What does it mean to actively care for people’s safety? Is this the mission of behavior-based safety (BBS)? Let’s understand the difference between “caring” and “acting.” No one wants to see an individual get injured on the job. This is caring. Yet, when workers are asked to muster the courage to offer advice to a peer who is working at-risk, many admit they do not act on their caring by providing behavioral feedback. And how many workers act to show sincere appreciation for a co-worker’s safe behavior? Many employees do not actively care for people’s safety. They don’t go beyond their intrinsic caring and provide proactive injury-prevention action.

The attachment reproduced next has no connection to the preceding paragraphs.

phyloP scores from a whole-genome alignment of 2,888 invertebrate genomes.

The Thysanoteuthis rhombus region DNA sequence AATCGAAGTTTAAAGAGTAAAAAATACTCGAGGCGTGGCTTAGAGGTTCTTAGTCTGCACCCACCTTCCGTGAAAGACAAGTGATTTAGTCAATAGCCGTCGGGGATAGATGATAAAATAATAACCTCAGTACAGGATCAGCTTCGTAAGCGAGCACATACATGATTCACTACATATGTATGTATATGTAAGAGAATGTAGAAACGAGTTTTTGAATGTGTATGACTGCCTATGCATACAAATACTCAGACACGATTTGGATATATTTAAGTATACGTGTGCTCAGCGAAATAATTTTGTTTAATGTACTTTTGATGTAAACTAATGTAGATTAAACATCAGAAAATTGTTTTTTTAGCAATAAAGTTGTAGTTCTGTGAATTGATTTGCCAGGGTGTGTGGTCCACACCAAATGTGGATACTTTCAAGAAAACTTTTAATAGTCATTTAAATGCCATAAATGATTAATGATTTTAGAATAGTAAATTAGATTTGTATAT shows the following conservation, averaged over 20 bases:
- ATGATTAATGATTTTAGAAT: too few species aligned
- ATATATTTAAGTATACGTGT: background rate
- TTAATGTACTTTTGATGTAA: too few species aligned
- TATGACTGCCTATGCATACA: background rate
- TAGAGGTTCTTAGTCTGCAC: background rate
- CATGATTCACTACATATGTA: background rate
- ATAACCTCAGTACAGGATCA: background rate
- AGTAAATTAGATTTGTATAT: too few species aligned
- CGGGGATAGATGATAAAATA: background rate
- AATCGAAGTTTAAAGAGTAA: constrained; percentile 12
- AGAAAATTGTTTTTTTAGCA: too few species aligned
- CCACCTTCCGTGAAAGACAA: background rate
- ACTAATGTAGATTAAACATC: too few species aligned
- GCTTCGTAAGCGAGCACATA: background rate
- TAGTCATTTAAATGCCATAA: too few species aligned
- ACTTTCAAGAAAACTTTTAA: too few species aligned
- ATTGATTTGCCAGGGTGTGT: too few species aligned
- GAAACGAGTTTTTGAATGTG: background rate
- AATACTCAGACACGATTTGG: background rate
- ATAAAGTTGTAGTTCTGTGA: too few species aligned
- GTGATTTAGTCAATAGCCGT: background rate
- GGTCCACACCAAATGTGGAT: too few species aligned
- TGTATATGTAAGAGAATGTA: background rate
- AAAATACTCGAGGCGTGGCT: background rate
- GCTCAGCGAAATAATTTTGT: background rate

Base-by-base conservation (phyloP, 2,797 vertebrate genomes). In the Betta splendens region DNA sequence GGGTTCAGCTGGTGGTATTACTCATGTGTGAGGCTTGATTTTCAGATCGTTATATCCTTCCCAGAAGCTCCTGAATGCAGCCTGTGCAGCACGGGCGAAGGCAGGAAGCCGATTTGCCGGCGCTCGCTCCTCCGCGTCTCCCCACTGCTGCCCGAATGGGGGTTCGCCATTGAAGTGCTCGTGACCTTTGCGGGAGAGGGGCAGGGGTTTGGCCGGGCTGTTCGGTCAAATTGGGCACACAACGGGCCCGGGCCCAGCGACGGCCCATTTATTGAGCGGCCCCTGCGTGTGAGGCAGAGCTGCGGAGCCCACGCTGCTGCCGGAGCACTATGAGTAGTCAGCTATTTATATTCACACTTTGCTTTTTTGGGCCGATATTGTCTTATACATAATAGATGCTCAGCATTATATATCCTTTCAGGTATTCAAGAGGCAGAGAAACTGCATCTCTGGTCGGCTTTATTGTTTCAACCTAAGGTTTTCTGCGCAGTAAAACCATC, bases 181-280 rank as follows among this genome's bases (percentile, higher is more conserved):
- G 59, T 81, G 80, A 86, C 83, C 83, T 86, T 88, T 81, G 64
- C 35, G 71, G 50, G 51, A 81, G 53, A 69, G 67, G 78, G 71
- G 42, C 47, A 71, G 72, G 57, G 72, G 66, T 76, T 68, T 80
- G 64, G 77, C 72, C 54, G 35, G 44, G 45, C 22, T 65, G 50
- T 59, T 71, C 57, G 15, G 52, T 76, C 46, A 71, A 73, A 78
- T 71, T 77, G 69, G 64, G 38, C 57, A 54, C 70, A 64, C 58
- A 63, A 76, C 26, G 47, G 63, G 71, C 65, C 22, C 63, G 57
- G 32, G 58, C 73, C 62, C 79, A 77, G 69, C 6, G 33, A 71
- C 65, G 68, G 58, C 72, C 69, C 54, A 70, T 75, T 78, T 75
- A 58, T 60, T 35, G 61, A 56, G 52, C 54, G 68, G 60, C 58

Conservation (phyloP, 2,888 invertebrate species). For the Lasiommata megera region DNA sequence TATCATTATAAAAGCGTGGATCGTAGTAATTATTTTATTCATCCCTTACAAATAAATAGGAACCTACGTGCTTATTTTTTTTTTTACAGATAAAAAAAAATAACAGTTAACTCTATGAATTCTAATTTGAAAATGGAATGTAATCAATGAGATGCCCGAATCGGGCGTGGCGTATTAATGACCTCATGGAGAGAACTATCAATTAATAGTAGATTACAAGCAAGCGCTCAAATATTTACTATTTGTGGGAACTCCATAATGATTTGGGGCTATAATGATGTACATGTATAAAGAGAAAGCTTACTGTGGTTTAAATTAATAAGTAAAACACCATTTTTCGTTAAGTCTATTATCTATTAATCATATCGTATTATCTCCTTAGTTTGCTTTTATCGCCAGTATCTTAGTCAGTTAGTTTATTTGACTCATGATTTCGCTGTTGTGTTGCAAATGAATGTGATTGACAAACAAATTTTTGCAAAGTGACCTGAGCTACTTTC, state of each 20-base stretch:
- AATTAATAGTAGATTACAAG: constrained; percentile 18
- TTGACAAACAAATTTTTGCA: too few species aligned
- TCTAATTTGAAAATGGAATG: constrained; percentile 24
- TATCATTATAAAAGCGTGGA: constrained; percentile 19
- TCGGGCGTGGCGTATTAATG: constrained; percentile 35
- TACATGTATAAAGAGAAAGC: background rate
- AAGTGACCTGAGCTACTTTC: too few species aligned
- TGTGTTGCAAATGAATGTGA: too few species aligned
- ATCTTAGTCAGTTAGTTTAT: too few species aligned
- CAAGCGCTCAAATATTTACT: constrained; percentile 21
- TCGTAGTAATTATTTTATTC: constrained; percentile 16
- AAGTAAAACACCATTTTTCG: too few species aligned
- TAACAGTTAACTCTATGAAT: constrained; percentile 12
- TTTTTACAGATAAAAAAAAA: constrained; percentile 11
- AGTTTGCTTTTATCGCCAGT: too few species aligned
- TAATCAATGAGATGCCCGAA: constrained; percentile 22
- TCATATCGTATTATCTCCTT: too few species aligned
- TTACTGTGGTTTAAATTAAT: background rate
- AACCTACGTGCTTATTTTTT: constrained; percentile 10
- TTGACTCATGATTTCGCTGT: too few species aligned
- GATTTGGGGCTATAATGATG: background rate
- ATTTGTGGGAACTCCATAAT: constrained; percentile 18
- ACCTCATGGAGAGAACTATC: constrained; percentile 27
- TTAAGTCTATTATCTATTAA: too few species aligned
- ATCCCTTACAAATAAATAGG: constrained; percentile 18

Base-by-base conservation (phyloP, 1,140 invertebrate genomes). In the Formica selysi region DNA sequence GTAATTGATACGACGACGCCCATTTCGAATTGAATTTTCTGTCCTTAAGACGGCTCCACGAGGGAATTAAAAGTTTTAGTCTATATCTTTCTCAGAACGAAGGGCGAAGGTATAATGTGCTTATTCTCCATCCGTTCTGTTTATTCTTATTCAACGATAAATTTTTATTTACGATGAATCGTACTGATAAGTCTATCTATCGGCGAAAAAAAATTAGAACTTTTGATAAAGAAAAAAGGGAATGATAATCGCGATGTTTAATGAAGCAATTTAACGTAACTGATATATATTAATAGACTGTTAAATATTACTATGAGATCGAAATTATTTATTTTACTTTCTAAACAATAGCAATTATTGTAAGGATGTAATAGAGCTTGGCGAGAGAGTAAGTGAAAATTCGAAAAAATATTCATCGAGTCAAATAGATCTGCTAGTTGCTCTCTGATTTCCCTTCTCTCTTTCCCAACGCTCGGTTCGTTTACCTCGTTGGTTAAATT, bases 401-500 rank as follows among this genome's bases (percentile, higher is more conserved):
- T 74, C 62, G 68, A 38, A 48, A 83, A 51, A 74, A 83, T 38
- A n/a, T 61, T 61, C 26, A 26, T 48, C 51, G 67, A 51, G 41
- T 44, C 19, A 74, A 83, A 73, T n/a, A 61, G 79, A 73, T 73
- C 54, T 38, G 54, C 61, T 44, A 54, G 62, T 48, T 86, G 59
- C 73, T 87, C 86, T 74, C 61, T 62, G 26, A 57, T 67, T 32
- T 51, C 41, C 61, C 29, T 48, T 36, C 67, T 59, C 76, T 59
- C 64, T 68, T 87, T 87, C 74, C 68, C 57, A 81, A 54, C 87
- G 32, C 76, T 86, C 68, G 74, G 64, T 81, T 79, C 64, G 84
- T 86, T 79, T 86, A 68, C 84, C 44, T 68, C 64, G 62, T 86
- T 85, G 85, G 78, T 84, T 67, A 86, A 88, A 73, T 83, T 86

Many organizations seem to assume that putting a BBS process in place ensures employees will speak up when observing a co-worker’s at-risk behavior. This is simply not the case. There is certainly value in performing BBS observations – safe and at-risk behaviors are recorded, and hazards are sometimes shared for useful education. But what about going a step further and taking the time to provide immediate and caring feedback to ensure employees continue their safe behavior and correct their at-risk behavior.